…They’re remaking Total Recall?

Seriously, why?

I’m not even offended; I just don’t get the point.  As Do Gooder Press notes, this is clearly not “We Can Remember It For You Wholesale” – which is fine; I liked the story, but it’s not really good action movie fodder.  And we already have a perfectly serviceable action movie called Total Recall.  Why bother doing a remake?


  • HeartbreakRidge says:

    You mean aside from an excuse to watch Kate Beckinsale and Jessical Biehl? *pause* Well, other than that, I got nothing.

  • Jbird says:

    Comment: The original was kinda fun but it could definitely have been done better.

    Question: will they bring back the 3-breasted woman?

  • Patrick Thomas says:

    The writers out in Hollywood have lost all original thought. I love Piers Anthony, they should do the Tarot series. But I think the only thing they do is comic book action movies or remakes of old TV shows, with cheesy homage a la Brady Bunch.

  • Finrod says:

    Yeah, and they’re re-making Spider-Man too, for some incomprehensible reason.

    At least there was a Reason to make Incredible Hulk when Hulk had just been made a few years before: Hulk was dull as dishwater.

  • Rob Crawford says:

    Why do they do remakes? Because there’s likely not a single person in the film industry who reads, but they’ve all seen films. So they remake what they’ve seen before.
    So we get yet another super hero “reboot” instead of a Ringworld movie. Or a parody version of a classic TV show instead of “The Deed of Paksenarrion”.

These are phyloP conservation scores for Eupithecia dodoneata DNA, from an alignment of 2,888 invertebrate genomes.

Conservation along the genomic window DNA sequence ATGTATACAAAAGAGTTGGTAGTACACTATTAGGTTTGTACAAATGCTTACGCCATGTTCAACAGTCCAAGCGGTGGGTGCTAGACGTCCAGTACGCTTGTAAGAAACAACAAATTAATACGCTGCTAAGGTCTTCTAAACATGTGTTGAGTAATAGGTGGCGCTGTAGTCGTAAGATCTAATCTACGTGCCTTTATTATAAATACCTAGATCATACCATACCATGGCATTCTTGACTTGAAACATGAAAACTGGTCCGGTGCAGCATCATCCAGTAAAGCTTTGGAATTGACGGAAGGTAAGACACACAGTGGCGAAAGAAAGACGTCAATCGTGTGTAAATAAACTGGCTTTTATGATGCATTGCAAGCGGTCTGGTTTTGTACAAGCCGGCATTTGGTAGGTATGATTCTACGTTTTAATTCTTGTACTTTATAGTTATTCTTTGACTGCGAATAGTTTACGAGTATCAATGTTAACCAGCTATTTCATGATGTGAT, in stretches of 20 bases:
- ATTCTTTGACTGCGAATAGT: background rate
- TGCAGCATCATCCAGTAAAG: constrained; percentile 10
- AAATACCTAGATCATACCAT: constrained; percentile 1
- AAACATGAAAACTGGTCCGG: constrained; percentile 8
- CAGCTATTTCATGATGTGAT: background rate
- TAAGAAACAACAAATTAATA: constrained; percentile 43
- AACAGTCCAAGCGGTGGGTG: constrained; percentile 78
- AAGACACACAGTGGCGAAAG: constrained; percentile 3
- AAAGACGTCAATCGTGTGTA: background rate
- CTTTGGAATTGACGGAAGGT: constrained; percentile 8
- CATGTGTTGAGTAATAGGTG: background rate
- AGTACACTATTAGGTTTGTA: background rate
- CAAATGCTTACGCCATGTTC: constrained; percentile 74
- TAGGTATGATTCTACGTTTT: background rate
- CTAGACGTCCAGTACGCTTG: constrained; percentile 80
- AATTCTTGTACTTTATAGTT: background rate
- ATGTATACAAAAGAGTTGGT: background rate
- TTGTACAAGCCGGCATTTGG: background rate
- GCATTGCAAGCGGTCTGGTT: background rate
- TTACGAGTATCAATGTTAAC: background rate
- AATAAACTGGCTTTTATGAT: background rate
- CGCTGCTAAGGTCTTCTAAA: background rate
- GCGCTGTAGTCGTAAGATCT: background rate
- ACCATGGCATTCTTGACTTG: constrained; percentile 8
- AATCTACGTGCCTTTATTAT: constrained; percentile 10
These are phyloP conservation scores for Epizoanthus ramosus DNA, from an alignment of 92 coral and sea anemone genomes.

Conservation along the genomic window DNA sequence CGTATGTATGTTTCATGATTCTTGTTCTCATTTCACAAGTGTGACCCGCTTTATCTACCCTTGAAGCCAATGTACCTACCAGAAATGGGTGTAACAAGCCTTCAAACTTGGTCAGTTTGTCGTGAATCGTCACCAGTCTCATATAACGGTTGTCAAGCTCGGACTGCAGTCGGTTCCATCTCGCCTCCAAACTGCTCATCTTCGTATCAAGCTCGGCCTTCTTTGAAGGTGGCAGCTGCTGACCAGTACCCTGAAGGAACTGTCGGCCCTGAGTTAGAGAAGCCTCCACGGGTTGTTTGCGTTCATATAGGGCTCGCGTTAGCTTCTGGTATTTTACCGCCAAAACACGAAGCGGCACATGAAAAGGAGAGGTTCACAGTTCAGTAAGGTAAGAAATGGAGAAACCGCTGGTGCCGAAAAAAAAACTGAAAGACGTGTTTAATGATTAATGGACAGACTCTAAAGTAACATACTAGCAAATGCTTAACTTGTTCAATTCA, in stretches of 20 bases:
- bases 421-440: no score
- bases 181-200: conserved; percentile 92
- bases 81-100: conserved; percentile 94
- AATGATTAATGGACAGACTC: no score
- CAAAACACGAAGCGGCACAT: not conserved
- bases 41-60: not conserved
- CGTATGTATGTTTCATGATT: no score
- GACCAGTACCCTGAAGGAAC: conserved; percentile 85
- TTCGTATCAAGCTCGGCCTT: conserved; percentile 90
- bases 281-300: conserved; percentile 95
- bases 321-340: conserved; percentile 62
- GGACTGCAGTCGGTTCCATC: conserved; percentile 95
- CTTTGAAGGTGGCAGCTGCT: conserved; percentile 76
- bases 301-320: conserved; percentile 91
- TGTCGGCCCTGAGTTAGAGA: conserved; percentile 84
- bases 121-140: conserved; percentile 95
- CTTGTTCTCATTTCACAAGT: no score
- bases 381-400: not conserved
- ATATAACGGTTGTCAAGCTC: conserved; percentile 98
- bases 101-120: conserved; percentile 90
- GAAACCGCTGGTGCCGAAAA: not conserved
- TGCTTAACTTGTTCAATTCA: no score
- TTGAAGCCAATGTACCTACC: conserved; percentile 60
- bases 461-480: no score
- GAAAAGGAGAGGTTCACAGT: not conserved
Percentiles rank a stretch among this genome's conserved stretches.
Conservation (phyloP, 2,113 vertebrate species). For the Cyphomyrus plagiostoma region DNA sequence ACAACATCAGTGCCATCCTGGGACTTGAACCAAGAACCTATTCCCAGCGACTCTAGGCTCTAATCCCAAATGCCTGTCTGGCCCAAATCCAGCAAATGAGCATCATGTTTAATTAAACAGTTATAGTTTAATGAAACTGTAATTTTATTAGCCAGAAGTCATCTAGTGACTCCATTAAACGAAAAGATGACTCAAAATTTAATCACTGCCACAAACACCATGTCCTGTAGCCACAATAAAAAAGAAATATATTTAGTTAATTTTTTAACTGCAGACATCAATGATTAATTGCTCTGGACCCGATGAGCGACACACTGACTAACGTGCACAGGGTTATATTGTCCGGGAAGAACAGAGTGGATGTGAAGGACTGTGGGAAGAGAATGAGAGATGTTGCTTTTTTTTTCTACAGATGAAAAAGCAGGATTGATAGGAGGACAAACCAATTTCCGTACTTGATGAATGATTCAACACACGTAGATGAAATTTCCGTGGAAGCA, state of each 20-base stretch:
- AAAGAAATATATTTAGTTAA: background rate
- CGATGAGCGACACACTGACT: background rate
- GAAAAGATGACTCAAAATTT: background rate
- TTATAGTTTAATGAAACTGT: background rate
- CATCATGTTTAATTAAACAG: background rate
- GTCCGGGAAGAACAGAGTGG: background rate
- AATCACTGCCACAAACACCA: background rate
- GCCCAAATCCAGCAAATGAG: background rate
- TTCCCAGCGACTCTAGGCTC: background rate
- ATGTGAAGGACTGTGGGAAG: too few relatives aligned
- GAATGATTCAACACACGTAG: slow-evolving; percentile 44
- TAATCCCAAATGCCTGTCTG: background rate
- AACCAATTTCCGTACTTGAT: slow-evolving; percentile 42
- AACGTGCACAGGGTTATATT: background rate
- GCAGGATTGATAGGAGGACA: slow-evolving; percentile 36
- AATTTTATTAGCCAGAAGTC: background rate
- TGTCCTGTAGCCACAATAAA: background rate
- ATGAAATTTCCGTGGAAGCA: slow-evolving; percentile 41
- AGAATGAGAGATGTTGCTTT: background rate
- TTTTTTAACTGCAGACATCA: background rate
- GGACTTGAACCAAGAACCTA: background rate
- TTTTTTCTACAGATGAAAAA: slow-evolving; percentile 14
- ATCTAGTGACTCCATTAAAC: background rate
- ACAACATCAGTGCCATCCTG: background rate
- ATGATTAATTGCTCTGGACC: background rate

• BCochran1981 says:

    Hey Moe, I hear they’re bringing in Lucas for character development and as a CGI consultant. That should make it awesome…right?

  • BigGator5 says:

    I have to agree, this is unnecessary. However the original is not enjoyable to watch highly edited on TV. I don’t know, maybe they are doing this for a PG-13 crowd. Notice that there is no blood in the theatrical trailer.

  • Murgatroyd says:

    The writers out in Hollywood have lost all original thought.
    I’ve said this before, in the discussion thread about the re-re-re-remake of The Three Musketeers, but this seems like a good opportunity to say it again:

    Harlan Ellison tells the story of, back in the Seventies, talking with a director who had optioned Stranger in a Strange Land. He knew the encounter wouldn’t go well when the director waxed enthusiastic about all the “improvements” he was going to make to the story. Ellison had to leave the room when the director admitted, “Well no, I haven’t actually read the book — but my girlfriend has, and she’s got some really great ideas!”

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